Weeds as rivals of crops
First of all, weeds can have a direct negative effect by competing with the crop in terms of factors necessary for growth (water, nutriments, light, development space). This competition is more important at the beginning of the cycle because weeds consume nutrients more quickly than cultivated crops.
Allelopathy phenomena also play a part in crop production losses, but it is impossible to make the difference between the mechanism of this phenomenon and competition in the field. Various species are known to have an allelopathic effect on crops. For example, Cyperus esculentus has a depressive effect on maize and soya through the emission of allelopathic substances.
Weediness related to agricultural practices
As regards the cultivation of sugar cane, the loss in production ranges from 400 to 500 kg/ha and for each day late in weeding as from the second month after the plantation of virgin plant cane crop. The loss in cotton cultivation in Africa is estimated to 35 % if the weeds are not controlled during the first month after sowing. It can reach 90% in the case of competition with Cyperus rotundus in irrigated cultivation in Sudan. In Togo, a cultivation of maize weeded twice represents a production loss of 15 % , while the same cultivation not weeded would bear 85% of loss. In the case of rain fed peanuts in Sudan, losses ranging from 63% to 88% can be recorded. In Asia, losses in rain fed rice can vary from 40 to 100% if weediness is not correctly managed between 40 and 60 days after sowing.
Weediness favoured by the limiting factors of the environment
All those values are given as an indication, since the same crop can react differently to the competition with weeds according to the ecological conditions of the plot and the weather conditions of the year. Likewise, the importance of the competition varies in function of the predominating species among the weed flora and the crop concerned. This competition will be more important and more harmful to the crop if the environmental conditions are limiting (low water supply in dry season or low level in nutrients in degraded soils).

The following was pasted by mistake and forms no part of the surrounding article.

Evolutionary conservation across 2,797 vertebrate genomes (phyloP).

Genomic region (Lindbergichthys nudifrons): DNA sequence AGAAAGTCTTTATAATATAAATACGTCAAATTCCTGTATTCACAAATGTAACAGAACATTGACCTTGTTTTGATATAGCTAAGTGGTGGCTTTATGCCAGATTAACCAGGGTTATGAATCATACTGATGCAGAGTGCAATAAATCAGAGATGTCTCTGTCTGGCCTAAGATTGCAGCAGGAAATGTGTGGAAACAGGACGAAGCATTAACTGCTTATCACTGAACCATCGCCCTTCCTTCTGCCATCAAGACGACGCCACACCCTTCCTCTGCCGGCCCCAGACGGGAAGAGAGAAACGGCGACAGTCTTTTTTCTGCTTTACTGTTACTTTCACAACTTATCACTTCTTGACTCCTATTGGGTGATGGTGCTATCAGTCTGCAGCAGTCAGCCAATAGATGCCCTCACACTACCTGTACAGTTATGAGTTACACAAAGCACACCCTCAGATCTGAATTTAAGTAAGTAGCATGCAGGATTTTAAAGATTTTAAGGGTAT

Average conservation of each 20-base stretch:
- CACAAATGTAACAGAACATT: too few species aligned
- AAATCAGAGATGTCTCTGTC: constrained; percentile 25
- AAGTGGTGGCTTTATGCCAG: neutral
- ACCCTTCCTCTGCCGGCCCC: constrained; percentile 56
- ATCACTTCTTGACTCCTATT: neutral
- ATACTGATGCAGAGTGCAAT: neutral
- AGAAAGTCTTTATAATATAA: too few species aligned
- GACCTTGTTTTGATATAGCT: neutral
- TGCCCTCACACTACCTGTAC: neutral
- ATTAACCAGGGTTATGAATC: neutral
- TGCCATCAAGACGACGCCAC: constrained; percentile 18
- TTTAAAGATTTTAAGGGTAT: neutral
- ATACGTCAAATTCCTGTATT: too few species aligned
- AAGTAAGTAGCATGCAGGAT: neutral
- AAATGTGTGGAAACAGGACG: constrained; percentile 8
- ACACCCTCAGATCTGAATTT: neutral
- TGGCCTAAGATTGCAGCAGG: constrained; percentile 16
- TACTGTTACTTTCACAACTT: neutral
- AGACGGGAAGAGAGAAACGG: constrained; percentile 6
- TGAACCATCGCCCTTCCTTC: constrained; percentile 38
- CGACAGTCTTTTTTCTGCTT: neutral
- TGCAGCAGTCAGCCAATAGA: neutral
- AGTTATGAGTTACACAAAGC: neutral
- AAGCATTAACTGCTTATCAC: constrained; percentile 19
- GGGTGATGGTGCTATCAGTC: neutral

Weeds as parasites
One particular case of direct harm is parasitism. The main species in tropical zone is the Genus Striga family, and particularly three species ( S. hermonthica, S. lutea, S. gesnerioides). In Africa, the Striga is present in 40% of sub-saharian arable lands and causes average losses of 48% to cereal production (maize, sorghum, millet). S. asiatica leads to losses of 15 to 65 % in maize, while production losses of sorghum related to S. hermonthica in Nigeria vazries from 10 et 90%. In Africa, direct revenue loss related to Striga was estimated in 1991 to 2,9 billion $US.
Weeds, host to parasites as well as beneficial organisms :
Weeds can be alternative hosts to harmful insects or diseases, but in the same way can also host parasitoids (see glossary). In Sudan, some fifty weeds harbour the Bemisia tabaci, harmful to cotton.
Weediness responsible for the depreciation of the harvest :
Weeds can play an indirect negative part in agricultural production. The presence of seeds or plant debris reduces the quality of the harvest and diminishes its commercial value. The presence of Rottboellia cochinchinensis seeds in a maize or rice harvest reduces its selling price or prevent its use as seeds. The price of the seed of cotton in Cameroon is function of its purity.
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